Played a lot of games since my brothers death and I never received as many rude tweets after a win than Sunday…yet NE fans cry about class
— Torrey Smith (@TorreySmithWR) January 22, 2013
I know. I’m fully aware that by posting this, the vocal lunatic fringe minority has won. I should ignore them, and let them fade away along with their thoughts that no rational, decent human would ever have in their brain at any moment. But I’m just…mad.
The above tweet from Ravens wideout Torrey Smith is in reference to some tweets he received from Patriots fans following Baltimore’s win over New England Sunday in the AFC Championship game. It was a game in which Smith finished with four catches for 69 yards.
When he either checked his phone or computer shortly after the game, Smith was greeted with tweets mocking his brother’s death (Tevin Smith died in September after a motorcycle accident). People with keyboards and Internet connections can be the worst sometimes.
Of course, it was indeed a minority, but that doesn’t make it better. I’ll never understand how even a small group of humans can think that using a young man’s dead brother as the source of an insult is even remotely acceptable. What’s worse — much, much worse — is that this isn’t just some shitbag in the stands who’s saying something vile and racist, and they can remain relatively anonymous while hiding in a crowd. Sure, he or she has the security of being a coward behind a keyboard, but they’re tweeting their hateful remarks in a public forum. You know, the Internet. The one that’s world wide. Like a web.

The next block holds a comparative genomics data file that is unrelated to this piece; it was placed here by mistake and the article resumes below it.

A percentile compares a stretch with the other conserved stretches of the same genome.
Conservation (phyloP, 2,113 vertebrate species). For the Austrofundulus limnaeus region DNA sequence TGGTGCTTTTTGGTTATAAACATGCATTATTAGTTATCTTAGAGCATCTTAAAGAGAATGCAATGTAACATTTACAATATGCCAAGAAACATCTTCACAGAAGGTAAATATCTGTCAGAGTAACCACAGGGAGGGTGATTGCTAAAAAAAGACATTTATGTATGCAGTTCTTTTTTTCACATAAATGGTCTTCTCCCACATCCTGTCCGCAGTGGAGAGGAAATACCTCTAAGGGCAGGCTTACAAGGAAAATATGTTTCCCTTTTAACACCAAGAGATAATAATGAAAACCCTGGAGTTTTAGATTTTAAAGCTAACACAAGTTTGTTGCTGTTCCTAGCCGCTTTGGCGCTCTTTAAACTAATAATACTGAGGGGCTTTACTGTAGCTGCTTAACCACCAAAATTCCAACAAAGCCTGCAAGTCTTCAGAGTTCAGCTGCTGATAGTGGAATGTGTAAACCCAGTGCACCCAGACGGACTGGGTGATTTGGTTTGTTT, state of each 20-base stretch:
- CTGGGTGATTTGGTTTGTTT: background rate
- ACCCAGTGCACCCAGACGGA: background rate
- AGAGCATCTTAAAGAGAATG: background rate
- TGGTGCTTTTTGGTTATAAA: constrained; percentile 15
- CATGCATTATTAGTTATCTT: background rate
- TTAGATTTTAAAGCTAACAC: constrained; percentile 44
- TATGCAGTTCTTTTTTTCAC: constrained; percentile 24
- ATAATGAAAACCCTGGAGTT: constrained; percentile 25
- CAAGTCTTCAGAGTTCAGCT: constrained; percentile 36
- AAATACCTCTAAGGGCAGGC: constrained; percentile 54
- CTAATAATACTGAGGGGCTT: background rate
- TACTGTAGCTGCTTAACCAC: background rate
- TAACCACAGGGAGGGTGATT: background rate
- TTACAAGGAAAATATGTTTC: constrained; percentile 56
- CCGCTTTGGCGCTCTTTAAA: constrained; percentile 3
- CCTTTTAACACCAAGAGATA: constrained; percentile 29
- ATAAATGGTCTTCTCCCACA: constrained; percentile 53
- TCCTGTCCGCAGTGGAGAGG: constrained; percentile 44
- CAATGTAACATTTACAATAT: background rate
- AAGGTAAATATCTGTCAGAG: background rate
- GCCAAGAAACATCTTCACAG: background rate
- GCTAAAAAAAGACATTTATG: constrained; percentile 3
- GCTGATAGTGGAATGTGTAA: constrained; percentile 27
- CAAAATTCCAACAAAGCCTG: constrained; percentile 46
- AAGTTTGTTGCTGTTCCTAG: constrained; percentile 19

Often their names are contained somewhere in a Twitter bio, and every word can be traced back to the idiot source. Yet they either don’t care, or they’re far too dumb to pause for those few quick seconds before hitting the “tweet” button. I’d say it’s just a simple lack of intelligence, but the access to instant idiocy plays a major role. We saw that when Wes Welker’s wife had her own regrettable Facebook meltdown Sunday night, and she’s since apologized.
Much of my daily existence is contained within Twitter’s 140 characters. No, that’s not sad (I think…my mom says I’m cool). It’s reality in 2013 for many of us, especially those who are employed on the Interwebs. Twitter is mostly a glorious online information hopper where whatever you desire can be found immediately in your own personal news stream, and you can interact easily with other like-minded people.
But it will always have scum resting at its grimy bottom.